Enrico Dalcanale, from the University of Parma, will deliver a seminar entitled, "Environmental and Biological Sensing with Cavitands." Hosted by Jim Canary.
For more information about Enrico Dalcanale, click here.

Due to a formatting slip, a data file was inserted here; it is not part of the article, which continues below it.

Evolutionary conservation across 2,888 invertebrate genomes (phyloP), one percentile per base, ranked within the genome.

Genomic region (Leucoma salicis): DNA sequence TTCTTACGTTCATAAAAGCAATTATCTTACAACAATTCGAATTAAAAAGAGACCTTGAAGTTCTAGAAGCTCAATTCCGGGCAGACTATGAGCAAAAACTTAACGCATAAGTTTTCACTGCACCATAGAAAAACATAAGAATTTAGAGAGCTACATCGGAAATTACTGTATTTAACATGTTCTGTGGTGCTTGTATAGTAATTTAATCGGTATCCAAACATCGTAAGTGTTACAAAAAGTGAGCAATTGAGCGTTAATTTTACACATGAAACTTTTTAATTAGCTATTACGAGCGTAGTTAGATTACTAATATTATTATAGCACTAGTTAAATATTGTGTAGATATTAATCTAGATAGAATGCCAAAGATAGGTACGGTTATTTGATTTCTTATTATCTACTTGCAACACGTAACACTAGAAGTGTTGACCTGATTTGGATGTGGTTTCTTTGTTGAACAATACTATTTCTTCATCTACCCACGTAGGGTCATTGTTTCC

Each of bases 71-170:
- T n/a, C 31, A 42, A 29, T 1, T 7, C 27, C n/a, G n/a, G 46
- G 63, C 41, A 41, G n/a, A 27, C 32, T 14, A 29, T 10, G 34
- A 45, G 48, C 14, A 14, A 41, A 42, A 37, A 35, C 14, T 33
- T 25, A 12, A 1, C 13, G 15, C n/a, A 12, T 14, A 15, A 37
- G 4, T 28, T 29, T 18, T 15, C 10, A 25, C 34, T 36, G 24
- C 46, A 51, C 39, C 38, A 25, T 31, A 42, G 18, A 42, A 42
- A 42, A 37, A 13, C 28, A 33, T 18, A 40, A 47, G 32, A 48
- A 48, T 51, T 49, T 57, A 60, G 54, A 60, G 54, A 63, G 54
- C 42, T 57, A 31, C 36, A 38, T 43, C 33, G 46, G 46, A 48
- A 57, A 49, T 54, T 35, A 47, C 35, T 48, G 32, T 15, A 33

Abstract: Chemical sensing represents one of the key enabling technologies which will deeply impact our society, because of its foremost relevance in point-of-care diagnostics, environmental monitoring, industrial quality control and security. The major hurdle to overcome for the full exploitation of chemical sensing is the lack of selectivity in the currently available technologies, which leads to an unacceptable frequency of false positive and false negative responses. The exploitation of molecular receptors as sensing materials is particularly attractive to address the selectivity issue. The progress made in designing synthetic receptors enables the modulation of the sensor selectivity towards different classes of compounds by mastering the weak interactions occurring between the sensing material and the analytes. In this seminar the following cases will be discussed, which have in common the use of cavitands as receptors: Benzene sensing in air: The detection of benzene in air is a long standing problem, due to the concurrent requirements of high selectivity (presence of overwhelming amounts of other aromatic and aliphatic VOC) and extreme sensitivity (5μg/m 3 is the present limit value for benzene in air in EU). The issue of achieving at the same time molecular-level selectivity and low-ppb sensitivity for benzene has been solved by disconnecting the recognition element from the detection unit. The recognition event is assigned to a quinoxaline cavitand receptor (QxCav), capable of selectively trapping aromatic vapors at the gas–solid interface. The selective concentration component is embedded in a micromachined miniaturized sensor equipped with a PID detector, which is currently on the market. A new generation of QxCav receptor will be presented, capable of extremely efficient BTEX trapping and selective thermal release of benzene, leading to ppb level quantification of benzene in air. N-methylated amino acid sensing in water and biological fluids: Based on our recent results in the specific detection of N-methylated amino acids in water, sarcosine in urine (biomarker of aggressive forms of prostate cancer) and designer drugs we studied tetraphosphonate cavitands and cucurbiturils as selective ligands for the detection of lysine methylation in proteins.[8,9] Histone proteins have positively charged amino-terminal tails that are exposed on the outside of nucleosomes. These tails are subject to several post-translational covalent modifications, including methylation. Lysine mono and demethylation recognition is important, given the prevalent roles of the corresponding histones in the regulation of genes expression.
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